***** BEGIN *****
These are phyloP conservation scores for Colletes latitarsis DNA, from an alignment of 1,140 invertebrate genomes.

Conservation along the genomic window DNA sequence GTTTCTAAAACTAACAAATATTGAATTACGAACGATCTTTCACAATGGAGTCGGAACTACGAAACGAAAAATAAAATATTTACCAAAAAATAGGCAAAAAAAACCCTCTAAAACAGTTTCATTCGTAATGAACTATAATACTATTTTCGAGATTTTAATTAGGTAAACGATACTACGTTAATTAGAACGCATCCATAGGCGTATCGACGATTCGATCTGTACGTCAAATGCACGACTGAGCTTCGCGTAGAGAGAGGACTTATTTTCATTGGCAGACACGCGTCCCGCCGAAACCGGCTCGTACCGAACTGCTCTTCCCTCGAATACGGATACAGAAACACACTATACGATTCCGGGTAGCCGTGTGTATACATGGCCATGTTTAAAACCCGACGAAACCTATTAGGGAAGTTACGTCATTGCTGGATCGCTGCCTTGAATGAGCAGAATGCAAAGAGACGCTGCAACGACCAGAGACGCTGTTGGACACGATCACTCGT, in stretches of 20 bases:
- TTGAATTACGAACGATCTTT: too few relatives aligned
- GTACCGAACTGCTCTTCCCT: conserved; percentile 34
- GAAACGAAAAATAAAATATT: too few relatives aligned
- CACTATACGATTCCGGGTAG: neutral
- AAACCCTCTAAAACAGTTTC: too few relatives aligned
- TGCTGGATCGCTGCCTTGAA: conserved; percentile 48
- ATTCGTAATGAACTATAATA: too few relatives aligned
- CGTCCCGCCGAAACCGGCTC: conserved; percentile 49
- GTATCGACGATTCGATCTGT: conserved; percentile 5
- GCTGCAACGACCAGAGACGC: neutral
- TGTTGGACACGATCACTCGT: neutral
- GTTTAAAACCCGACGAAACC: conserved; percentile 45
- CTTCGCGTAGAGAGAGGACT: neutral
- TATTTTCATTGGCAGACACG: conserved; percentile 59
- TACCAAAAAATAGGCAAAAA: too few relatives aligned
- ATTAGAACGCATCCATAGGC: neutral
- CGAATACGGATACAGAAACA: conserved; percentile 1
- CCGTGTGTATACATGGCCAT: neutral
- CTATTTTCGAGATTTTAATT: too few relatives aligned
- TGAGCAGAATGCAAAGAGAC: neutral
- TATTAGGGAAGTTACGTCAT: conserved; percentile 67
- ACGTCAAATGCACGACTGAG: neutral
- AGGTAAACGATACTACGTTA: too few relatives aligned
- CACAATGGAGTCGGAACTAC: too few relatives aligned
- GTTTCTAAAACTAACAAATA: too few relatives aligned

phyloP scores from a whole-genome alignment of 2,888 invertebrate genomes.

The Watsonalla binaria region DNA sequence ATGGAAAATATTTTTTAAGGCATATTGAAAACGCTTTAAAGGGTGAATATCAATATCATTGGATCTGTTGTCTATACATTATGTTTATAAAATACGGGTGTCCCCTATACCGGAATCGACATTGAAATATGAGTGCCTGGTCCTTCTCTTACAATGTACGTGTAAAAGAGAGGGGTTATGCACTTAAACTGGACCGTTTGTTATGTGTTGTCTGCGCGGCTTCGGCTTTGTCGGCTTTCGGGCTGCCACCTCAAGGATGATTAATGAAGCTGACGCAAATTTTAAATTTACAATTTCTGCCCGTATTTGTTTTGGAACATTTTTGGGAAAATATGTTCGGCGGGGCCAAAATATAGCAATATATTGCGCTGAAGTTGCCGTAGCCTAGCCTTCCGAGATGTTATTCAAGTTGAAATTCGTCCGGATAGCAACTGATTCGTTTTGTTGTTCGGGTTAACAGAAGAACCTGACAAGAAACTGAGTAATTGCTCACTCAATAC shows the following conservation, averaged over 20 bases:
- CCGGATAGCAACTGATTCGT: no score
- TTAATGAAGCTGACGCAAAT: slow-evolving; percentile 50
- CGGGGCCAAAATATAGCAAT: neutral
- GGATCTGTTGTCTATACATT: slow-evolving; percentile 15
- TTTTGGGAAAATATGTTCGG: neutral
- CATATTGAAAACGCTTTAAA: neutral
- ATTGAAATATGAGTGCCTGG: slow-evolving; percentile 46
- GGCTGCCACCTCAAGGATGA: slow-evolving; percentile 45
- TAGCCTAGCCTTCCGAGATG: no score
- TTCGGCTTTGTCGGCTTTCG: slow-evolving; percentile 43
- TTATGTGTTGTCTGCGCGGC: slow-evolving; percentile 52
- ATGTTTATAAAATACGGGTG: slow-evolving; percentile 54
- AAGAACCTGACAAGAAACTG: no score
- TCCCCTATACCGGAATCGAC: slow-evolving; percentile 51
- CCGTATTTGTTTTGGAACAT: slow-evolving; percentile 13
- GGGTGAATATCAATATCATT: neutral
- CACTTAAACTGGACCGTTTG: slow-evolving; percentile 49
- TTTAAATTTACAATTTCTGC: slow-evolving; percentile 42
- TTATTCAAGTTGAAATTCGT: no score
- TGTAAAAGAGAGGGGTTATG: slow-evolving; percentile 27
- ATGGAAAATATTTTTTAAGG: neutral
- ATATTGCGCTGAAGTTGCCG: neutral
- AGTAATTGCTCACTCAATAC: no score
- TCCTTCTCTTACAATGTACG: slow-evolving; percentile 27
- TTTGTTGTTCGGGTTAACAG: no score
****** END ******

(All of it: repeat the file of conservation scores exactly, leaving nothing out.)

These are phyloP conservation scores for Colletes latitarsis DNA, from an alignment of 1,140 invertebrate genomes.

Conservation along the genomic window DNA sequence GTTTCTAAAACTAACAAATATTGAATTACGAACGATCTTTCACAATGGAGTCGGAACTACGAAACGAAAAATAAAATATTTACCAAAAAATAGGCAAAAAAAACCCTCTAAAACAGTTTCATTCGTAATGAACTATAATACTATTTTCGAGATTTTAATTAGGTAAACGATACTACGTTAATTAGAACGCATCCATAGGCGTATCGACGATTCGATCTGTACGTCAAATGCACGACTGAGCTTCGCGTAGAGAGAGGACTTATTTTCATTGGCAGACACGCGTCCCGCCGAAACCGGCTCGTACCGAACTGCTCTTCCCTCGAATACGGATACAGAAACACACTATACGATTCCGGGTAGCCGTGTGTATACATGGCCATGTTTAAAACCCGACGAAACCTATTAGGGAAGTTACGTCATTGCTGGATCGCTGCCTTGAATGAGCAGAATGCAAAGAGACGCTGCAACGACCAGAGACGCTGTTGGACACGATCACTCGT, in stretches of 20 bases:
- TTGAATTACGAACGATCTTT: too few relatives aligned
- GTACCGAACTGCTCTTCCCT: conserved; percentile 34
- GAAACGAAAAATAAAATATT: too few relatives aligned
- CACTATACGATTCCGGGTAG: neutral
- AAACCCTCTAAAACAGTTTC: too few relatives aligned
- TGCTGGATCGCTGCCTTGAA: conserved; percentile 48
- ATTCGTAATGAACTATAATA: too few relatives aligned
- CGTCCCGCCGAAACCGGCTC: conserved; percentile 49
- GTATCGACGATTCGATCTGT: conserved; percentile 5
- GCTGCAACGACCAGAGACGC: neutral
- TGTTGGACACGATCACTCGT: neutral
- GTTTAAAACCCGACGAAACC: conserved; percentile 45
- CTTCGCGTAGAGAGAGGACT: neutral
- TATTTTCATTGGCAGACACG: conserved; percentile 59
- TACCAAAAAATAGGCAAAAA: too few relatives aligned
- ATTAGAACGCATCCATAGGC: neutral
- CGAATACGGATACAGAAACA: conserved; percentile 1
- CCGTGTGTATACATGGCCAT: neutral
- CTATTTTCGAGATTTTAATT: too few relatives aligned
- TGAGCAGAATGCAAAGAGAC: neutral
- TATTAGGGAAGTTACGTCAT: conserved; percentile 67
- ACGTCAAATGCACGACTGAG: neutral
- AGGTAAACGATACTACGTTA: too few relatives aligned
- CACAATGGAGTCGGAACTAC: too few relatives aligned
- GTTTCTAAAACTAACAAATA: too few relatives aligned

phyloP scores from a whole-genome alignment of 2,888 invertebrate genomes.

The Watsonalla binaria region DNA sequence ATGGAAAATATTTTTTAAGGCATATTGAAAACGCTTTAAAGGGTGAATATCAATATCATTGGATCTGTTGTCTATACATTATGTTTATAAAATACGGGTGTCCCCTATACCGGAATCGACATTGAAATATGAGTGCCTGGTCCTTCTCTTACAATGTACGTGTAAAAGAGAGGGGTTATGCACTTAAACTGGACCGTTTGTTATGTGTTGTCTGCGCGGCTTCGGCTTTGTCGGCTTTCGGGCTGCCACCTCAAGGATGATTAATGAAGCTGACGCAAATTTTAAATTTACAATTTCTGCCCGTATTTGTTTTGGAACATTTTTGGGAAAATATGTTCGGCGGGGCCAAAATATAGCAATATATTGCGCTGAAGTTGCCGTAGCCTAGCCTTCCGAGATGTTATTCAAGTTGAAATTCGTCCGGATAGCAACTGATTCGTTTTGTTGTTCGGGTTAACAGAAGAACCTGACAAGAAACTGAGTAATTGCTCACTCAATAC shows the following conservation, averaged over 20 bases:
- CCGGATAGCAACTGATTCGT: no score
- TTAATGAAGCTGACGCAAAT: slow-evolving; percentile 50
- CGGGGCCAAAATATAGCAAT: neutral
- GGATCTGTTGTCTATACATT: slow-evolving; percentile 15
- TTTTGGGAAAATATGTTCGG: neutral
- CATATTGAAAACGCTTTAAA: neutral
- ATTGAAATATGAGTGCCTGG: slow-evolving; percentile 46
- GGCTGCCACCTCAAGGATGA: slow-evolving; percentile 45
- TAGCCTAGCCTTCCGAGATG: no score
- TTCGGCTTTGTCGGCTTTCG: slow-evolving; percentile 43
- TTATGTGTTGTCTGCGCGGC: slow-evolving; percentile 52
- ATGTTTATAAAATACGGGTG: slow-evolving; percentile 54
- AAGAACCTGACAAGAAACTG: no score
- TCCCCTATACCGGAATCGAC: slow-evolving; percentile 51
- CCGTATTTGTTTTGGAACAT: slow-evolving; percentile 13
- GGGTGAATATCAATATCATT: neutral
- CACTTAAACTGGACCGTTTG: slow-evolving; percentile 49
- TTTAAATTTACAATTTCTGC: slow-evolving; percentile 42
- TTATTCAAGTTGAAATTCGT: no score
- TGTAAAAGAGAGGGGTTATG: slow-evolving; percentile 27
- ATGGAAAATATTTTTTAAGG: neutral
- ATATTGCGCTGAAGTTGCCG: neutral
- AGTAATTGCTCACTCAATAC: no score
- TCCTTCTCTTACAATGTACG: slow-evolving; percentile 27
- TTTGTTGTTCGGGTTAACAG: no score